In brief

Bank of England Governor Mark Carney has not ruled out a second term in the role. Asked yesterday by Bloomberg Television about the possibility of spending more than five years at the Bank, Dr Carney said “I’m not even half way into my five years so it’s far too early to answer that,”(Reuters).

Small companies have been reassured by Ministers that they will not be subject to the new “apprenticeship levy”, whereby a company paying £100,000 to the Government will receive at least £100,000 worth of vouchers in return to pay for apprenticeship training providers (FT, £, p6).

In a new report, John Longworth, Director-General of the British Chambers of Commerce, has said that the “demonisation of debt” by politicians has made justification for public investment “more difficult in the current economic climate” (FT, £, p4).

JP Morgan Chief Executive Jamie Dimon and Managing Director of the IMF Christine Lagarde have said that unregulated virtual currencies are flawed and will struggle to be accepted by the mainstream (Telegraph, online only).

Research by comparison website GoCompare has revealed that a minimum household income of £50,000 is needed to buy a property. The average UK salary is £22,000 (CityAM, p8).

In its latest three-year economic health check of Europe, the European Commission has discounted the economic effects of Brexit and has assumed that Britain will still be a member of the EU by the end of 2017 (Telegraph, B4).

A vote by Britain to leave the EU could cause trade flows between the UK and Ireland to shrink by a fifth, the Dublin-based Economic and Social Research Institute think-tank has warned (FT, £, p8).

A report released today by the Recruitment and Employment Confederation and KPMG has found that the proportion of recruiters whose permanent job placements had increased during the last month was the highest it had been since June (CityAM, p12).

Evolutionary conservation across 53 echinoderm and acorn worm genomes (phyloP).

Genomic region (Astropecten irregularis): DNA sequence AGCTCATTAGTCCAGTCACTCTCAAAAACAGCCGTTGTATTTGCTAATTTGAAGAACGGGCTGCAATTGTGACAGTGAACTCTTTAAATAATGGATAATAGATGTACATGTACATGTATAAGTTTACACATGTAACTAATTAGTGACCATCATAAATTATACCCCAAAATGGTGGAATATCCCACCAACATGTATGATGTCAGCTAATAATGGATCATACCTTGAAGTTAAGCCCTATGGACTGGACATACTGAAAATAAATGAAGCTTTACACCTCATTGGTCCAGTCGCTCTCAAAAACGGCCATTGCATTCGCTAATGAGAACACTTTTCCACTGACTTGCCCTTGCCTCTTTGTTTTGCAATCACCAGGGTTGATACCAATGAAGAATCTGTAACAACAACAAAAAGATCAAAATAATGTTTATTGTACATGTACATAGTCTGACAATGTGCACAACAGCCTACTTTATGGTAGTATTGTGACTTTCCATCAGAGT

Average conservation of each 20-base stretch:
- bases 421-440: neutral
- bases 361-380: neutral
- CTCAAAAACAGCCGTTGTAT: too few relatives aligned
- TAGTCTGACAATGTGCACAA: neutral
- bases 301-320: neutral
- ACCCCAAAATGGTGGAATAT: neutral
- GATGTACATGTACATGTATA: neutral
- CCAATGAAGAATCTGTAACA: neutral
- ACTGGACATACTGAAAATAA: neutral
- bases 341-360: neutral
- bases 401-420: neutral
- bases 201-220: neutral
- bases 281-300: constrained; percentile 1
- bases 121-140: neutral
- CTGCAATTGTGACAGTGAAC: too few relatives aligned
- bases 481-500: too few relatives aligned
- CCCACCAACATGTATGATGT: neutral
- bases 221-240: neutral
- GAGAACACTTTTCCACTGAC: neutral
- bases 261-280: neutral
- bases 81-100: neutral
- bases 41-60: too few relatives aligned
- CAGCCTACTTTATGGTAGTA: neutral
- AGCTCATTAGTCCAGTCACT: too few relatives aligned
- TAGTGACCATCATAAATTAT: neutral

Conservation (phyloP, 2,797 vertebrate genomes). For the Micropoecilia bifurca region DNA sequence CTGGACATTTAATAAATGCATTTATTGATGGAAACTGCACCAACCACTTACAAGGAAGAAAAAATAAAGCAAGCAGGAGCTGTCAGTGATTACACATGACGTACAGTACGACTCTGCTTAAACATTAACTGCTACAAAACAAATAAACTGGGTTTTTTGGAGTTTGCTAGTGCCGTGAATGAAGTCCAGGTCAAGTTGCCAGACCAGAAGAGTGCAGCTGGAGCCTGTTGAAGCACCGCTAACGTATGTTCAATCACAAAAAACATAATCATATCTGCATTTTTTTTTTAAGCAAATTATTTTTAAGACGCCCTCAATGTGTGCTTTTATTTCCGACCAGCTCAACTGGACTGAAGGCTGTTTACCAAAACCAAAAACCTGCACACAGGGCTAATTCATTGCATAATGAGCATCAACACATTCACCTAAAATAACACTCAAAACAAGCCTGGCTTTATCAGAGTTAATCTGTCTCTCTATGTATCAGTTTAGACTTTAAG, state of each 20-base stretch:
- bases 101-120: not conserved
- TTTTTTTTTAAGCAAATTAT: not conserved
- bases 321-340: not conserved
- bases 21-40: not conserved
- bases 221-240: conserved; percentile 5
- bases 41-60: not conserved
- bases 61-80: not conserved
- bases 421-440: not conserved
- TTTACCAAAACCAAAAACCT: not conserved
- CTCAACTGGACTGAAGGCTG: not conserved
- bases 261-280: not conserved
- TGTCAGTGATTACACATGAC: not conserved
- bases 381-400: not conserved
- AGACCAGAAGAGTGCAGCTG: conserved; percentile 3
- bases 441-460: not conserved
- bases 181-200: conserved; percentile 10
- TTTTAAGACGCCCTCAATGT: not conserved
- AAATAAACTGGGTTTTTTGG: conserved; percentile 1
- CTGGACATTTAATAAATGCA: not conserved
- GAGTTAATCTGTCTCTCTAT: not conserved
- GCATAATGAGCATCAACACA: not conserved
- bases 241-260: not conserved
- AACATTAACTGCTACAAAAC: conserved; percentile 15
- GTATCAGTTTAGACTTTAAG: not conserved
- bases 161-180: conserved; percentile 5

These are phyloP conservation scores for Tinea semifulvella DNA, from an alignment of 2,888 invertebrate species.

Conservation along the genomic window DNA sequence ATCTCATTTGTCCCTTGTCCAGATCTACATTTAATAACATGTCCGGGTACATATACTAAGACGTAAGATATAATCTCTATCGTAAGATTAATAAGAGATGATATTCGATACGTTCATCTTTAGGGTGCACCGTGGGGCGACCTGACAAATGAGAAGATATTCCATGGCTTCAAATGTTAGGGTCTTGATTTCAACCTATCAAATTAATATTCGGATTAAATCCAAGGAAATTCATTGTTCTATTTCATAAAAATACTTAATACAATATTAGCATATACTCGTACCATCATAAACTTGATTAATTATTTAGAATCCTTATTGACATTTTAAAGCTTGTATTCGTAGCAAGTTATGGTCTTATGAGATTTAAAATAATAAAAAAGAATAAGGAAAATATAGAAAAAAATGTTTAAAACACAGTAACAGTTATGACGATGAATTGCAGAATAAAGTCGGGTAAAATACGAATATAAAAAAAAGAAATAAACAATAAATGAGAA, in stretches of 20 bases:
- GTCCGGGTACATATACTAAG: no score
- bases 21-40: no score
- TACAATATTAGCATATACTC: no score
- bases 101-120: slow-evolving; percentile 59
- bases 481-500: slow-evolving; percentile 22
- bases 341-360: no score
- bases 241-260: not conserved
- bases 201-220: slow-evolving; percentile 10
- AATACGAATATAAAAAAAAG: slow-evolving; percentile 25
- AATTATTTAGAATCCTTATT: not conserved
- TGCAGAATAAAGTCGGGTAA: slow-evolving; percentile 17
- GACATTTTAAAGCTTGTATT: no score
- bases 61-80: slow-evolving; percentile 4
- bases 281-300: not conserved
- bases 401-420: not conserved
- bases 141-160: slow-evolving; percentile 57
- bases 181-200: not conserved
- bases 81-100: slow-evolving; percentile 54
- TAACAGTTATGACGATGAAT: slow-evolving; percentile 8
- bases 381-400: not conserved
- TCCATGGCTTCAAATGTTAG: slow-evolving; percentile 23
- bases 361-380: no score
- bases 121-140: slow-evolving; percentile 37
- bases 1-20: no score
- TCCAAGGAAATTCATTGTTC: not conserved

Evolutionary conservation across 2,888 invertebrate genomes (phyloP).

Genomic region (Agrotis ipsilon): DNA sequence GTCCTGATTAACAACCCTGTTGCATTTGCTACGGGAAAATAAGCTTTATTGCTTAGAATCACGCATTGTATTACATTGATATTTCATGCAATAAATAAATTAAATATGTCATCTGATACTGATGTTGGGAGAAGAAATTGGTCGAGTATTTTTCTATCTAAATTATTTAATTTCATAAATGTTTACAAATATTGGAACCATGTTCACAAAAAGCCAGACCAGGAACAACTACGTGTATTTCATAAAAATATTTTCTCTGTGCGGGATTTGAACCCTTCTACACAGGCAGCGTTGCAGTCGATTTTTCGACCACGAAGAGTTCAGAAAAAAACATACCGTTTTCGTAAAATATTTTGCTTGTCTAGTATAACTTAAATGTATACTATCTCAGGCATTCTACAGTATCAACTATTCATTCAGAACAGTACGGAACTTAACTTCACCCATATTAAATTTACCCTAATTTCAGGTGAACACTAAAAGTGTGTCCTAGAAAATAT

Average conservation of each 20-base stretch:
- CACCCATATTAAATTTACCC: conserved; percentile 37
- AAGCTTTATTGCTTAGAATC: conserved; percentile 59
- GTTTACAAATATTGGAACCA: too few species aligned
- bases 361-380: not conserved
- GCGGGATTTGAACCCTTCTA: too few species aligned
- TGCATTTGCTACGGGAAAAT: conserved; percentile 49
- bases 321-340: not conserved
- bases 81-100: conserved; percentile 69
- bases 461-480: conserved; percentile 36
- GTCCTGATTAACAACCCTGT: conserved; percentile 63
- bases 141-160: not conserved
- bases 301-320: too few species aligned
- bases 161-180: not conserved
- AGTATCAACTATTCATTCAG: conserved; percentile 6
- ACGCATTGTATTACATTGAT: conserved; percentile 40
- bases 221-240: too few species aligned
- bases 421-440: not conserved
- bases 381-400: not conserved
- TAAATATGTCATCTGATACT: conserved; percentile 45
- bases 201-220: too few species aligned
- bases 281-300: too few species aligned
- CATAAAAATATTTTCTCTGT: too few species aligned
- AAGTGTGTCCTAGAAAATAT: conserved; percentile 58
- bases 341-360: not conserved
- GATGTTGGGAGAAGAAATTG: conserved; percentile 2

The European Commission has warned that a new data transfer agreement with the US to replace the Safe Harbour provisions is “months away” (Financial Times).

According to the US Labor Department, American workers increased their hourly output by 1.6% in the third quarter of 2015 compared with the second, but despite the surprise the trend remains weak  and on an annual basis productivity rose by only 0.4% (Times, £, p45).

What the commentators say

In CityAM (p19), the Institute of Directors’ Chief Economist James Sproule says a delay in an interest rate rise is “bad news”. He adds: “[Governor] Carney cannot wait forever – at some point he will have to cast off into open water. The longer he leaves it, the harder it will be.

Writing in the Mail (p73) Alex Brummer says that markets have been taking Governor Carney at his word, so it is not surprising that yesterday’s “remarkably cautious” Bank of England Inflation Report caused a stir.

In an article for The House magazine, Mark Field, Conservative MP for the Cities of London and Westminster says the EU’s Single Market is the biggest market around for UK exports of financial services, responsible for a third of the UK’s surplus in financial services in 2012.

Please register or login to add this to your interests.